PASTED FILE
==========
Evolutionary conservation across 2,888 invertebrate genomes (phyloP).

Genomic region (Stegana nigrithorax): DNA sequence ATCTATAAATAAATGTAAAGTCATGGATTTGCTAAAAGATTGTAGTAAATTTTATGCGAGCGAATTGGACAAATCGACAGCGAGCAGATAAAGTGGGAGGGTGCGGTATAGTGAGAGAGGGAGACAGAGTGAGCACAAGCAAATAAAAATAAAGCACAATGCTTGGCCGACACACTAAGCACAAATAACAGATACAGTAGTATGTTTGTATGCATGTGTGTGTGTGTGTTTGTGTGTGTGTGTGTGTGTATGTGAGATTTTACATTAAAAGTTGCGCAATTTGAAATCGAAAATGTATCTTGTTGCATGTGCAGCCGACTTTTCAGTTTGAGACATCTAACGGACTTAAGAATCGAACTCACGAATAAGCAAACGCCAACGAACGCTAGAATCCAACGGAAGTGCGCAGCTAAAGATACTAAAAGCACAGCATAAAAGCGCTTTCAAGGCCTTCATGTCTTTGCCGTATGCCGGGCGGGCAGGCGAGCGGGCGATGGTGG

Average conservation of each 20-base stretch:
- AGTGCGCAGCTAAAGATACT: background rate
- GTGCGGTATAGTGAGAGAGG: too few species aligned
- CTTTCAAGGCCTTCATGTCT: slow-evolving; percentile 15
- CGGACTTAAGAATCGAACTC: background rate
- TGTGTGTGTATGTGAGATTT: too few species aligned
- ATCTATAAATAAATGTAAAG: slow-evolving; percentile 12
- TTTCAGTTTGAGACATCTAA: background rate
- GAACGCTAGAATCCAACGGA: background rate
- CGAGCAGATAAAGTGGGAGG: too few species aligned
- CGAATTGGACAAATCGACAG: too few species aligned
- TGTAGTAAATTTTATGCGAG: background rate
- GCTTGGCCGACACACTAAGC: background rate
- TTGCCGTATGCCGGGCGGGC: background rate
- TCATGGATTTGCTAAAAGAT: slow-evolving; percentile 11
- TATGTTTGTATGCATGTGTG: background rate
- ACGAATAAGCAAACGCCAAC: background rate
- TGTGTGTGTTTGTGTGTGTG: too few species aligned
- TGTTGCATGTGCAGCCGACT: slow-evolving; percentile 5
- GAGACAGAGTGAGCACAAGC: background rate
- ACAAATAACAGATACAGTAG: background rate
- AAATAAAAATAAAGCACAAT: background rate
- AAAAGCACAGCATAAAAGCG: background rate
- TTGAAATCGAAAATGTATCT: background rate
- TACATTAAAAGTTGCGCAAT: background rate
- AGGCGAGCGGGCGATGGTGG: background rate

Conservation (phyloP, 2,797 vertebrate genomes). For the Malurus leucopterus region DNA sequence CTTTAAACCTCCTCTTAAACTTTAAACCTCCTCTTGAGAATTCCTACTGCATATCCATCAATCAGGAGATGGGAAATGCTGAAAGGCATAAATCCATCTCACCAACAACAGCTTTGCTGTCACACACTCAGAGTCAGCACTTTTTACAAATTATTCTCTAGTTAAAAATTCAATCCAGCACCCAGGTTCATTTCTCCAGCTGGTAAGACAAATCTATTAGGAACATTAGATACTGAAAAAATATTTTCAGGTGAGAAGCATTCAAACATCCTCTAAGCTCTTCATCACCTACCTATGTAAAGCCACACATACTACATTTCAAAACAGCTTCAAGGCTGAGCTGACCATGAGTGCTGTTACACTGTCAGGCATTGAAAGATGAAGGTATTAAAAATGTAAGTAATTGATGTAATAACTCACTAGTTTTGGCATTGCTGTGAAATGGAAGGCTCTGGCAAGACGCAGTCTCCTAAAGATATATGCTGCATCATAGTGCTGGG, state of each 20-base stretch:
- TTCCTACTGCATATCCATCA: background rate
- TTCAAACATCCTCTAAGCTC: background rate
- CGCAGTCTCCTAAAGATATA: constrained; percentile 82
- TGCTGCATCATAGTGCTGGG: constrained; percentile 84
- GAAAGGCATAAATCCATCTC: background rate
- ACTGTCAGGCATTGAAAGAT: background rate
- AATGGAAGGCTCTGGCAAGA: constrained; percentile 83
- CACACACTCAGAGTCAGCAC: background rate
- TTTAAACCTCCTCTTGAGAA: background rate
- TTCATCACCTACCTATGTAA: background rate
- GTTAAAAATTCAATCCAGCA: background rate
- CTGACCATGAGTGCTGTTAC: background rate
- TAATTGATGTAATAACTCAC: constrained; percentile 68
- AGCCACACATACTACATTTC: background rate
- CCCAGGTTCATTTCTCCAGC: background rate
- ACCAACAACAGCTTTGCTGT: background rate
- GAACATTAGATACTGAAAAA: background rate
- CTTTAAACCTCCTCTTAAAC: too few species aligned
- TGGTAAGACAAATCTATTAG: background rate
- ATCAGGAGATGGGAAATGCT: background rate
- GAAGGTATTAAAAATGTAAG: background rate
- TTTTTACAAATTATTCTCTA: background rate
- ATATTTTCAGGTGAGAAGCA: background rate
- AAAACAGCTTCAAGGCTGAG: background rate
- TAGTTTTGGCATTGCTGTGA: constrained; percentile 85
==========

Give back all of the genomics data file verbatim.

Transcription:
Evolutionary conservation across 2,888 invertebrate genomes (phyloP).

Genomic region (Stegana nigrithorax): DNA sequence ATCTATAAATAAATGTAAAGTCATGGATTTGCTAAAAGATTGTAGTAAATTTTATGCGAGCGAATTGGACAAATCGACAGCGAGCAGATAAAGTGGGAGGGTGCGGTATAGTGAGAGAGGGAGACAGAGTGAGCACAAGCAAATAAAAATAAAGCACAATGCTTGGCCGACACACTAAGCACAAATAACAGATACAGTAGTATGTTTGTATGCATGTGTGTGTGTGTGTTTGTGTGTGTGTGTGTGTGTATGTGAGATTTTACATTAAAAGTTGCGCAATTTGAAATCGAAAATGTATCTTGTTGCATGTGCAGCCGACTTTTCAGTTTGAGACATCTAACGGACTTAAGAATCGAACTCACGAATAAGCAAACGCCAACGAACGCTAGAATCCAACGGAAGTGCGCAGCTAAAGATACTAAAAGCACAGCATAAAAGCGCTTTCAAGGCCTTCATGTCTTTGCCGTATGCCGGGCGGGCAGGCGAGCGGGCGATGGTGG

Average conservation of each 20-base stretch:
- AGTGCGCAGCTAAAGATACT: background rate
- GTGCGGTATAGTGAGAGAGG: too few species aligned
- CTTTCAAGGCCTTCATGTCT: slow-evolving; percentile 15
- CGGACTTAAGAATCGAACTC: background rate
- TGTGTGTGTATGTGAGATTT: too few species aligned
- ATCTATAAATAAATGTAAAG: slow-evolving; percentile 12
- TTTCAGTTTGAGACATCTAA: background rate
- GAACGCTAGAATCCAACGGA: background rate
- CGAGCAGATAAAGTGGGAGG: too few species aligned
- CGAATTGGACAAATCGACAG: too few species aligned
- TGTAGTAAATTTTATGCGAG: background rate
- GCTTGGCCGACACACTAAGC: background rate
- TTGCCGTATGCCGGGCGGGC: background rate
- TCATGGATTTGCTAAAAGAT: slow-evolving; percentile 11
- TATGTTTGTATGCATGTGTG: background rate
- ACGAATAAGCAAACGCCAAC: background rate
- TGTGTGTGTTTGTGTGTGTG: too few species aligned
- TGTTGCATGTGCAGCCGACT: slow-evolving; percentile 5
- GAGACAGAGTGAGCACAAGC: background rate
- ACAAATAACAGATACAGTAG: background rate
- AAATAAAAATAAAGCACAAT: background rate
- AAAAGCACAGCATAAAAGCG: background rate
- TTGAAATCGAAAATGTATCT: background rate
- TACATTAAAAGTTGCGCAAT: background rate
- AGGCGAGCGGGCGATGGTGG: background rate

Conservation (phyloP, 2,797 vertebrate genomes). For the Malurus leucopterus region DNA sequence CTTTAAACCTCCTCTTAAACTTTAAACCTCCTCTTGAGAATTCCTACTGCATATCCATCAATCAGGAGATGGGAAATGCTGAAAGGCATAAATCCATCTCACCAACAACAGCTTTGCTGTCACACACTCAGAGTCAGCACTTTTTACAAATTATTCTCTAGTTAAAAATTCAATCCAGCACCCAGGTTCATTTCTCCAGCTGGTAAGACAAATCTATTAGGAACATTAGATACTGAAAAAATATTTTCAGGTGAGAAGCATTCAAACATCCTCTAAGCTCTTCATCACCTACCTATGTAAAGCCACACATACTACATTTCAAAACAGCTTCAAGGCTGAGCTGACCATGAGTGCTGTTACACTGTCAGGCATTGAAAGATGAAGGTATTAAAAATGTAAGTAATTGATGTAATAACTCACTAGTTTTGGCATTGCTGTGAAATGGAAGGCTCTGGCAAGACGCAGTCTCCTAAAGATATATGCTGCATCATAGTGCTGGG, state of each 20-base stretch:
- TTCCTACTGCATATCCATCA: background rate
- TTCAAACATCCTCTAAGCTC: background rate
- CGCAGTCTCCTAAAGATATA: constrained; percentile 82
- TGCTGCATCATAGTGCTGGG: constrained; percentile 84
- GAAAGGCATAAATCCATCTC: background rate
- ACTGTCAGGCATTGAAAGAT: background rate
- AATGGAAGGCTCTGGCAAGA: constrained; percentile 83
- CACACACTCAGAGTCAGCAC: background rate
- TTTAAACCTCCTCTTGAGAA: background rate
- TTCATCACCTACCTATGTAA: background rate
- GTTAAAAATTCAATCCAGCA: background rate
- CTGACCATGAGTGCTGTTAC: background rate
- TAATTGATGTAATAACTCAC: constrained; percentile 68
- AGCCACACATACTACATTTC: background rate
- CCCAGGTTCATTTCTCCAGC: background rate
- ACCAACAACAGCTTTGCTGT: background rate
- GAACATTAGATACTGAAAAA: background rate
- CTTTAAACCTCCTCTTAAAC: too few species aligned
- TGGTAAGACAAATCTATTAG: background rate
- ATCAGGAGATGGGAAATGCT: background rate
- GAAGGTATTAAAAATGTAAG: background rate
- TTTTTACAAATTATTCTCTA: background rate
- ATATTTTCAGGTGAGAAGCA: background rate
- AAAACAGCTTCAAGGCTGAG: background rate
- TAGTTTTGGCATTGCTGTGA: constrained; percentile 85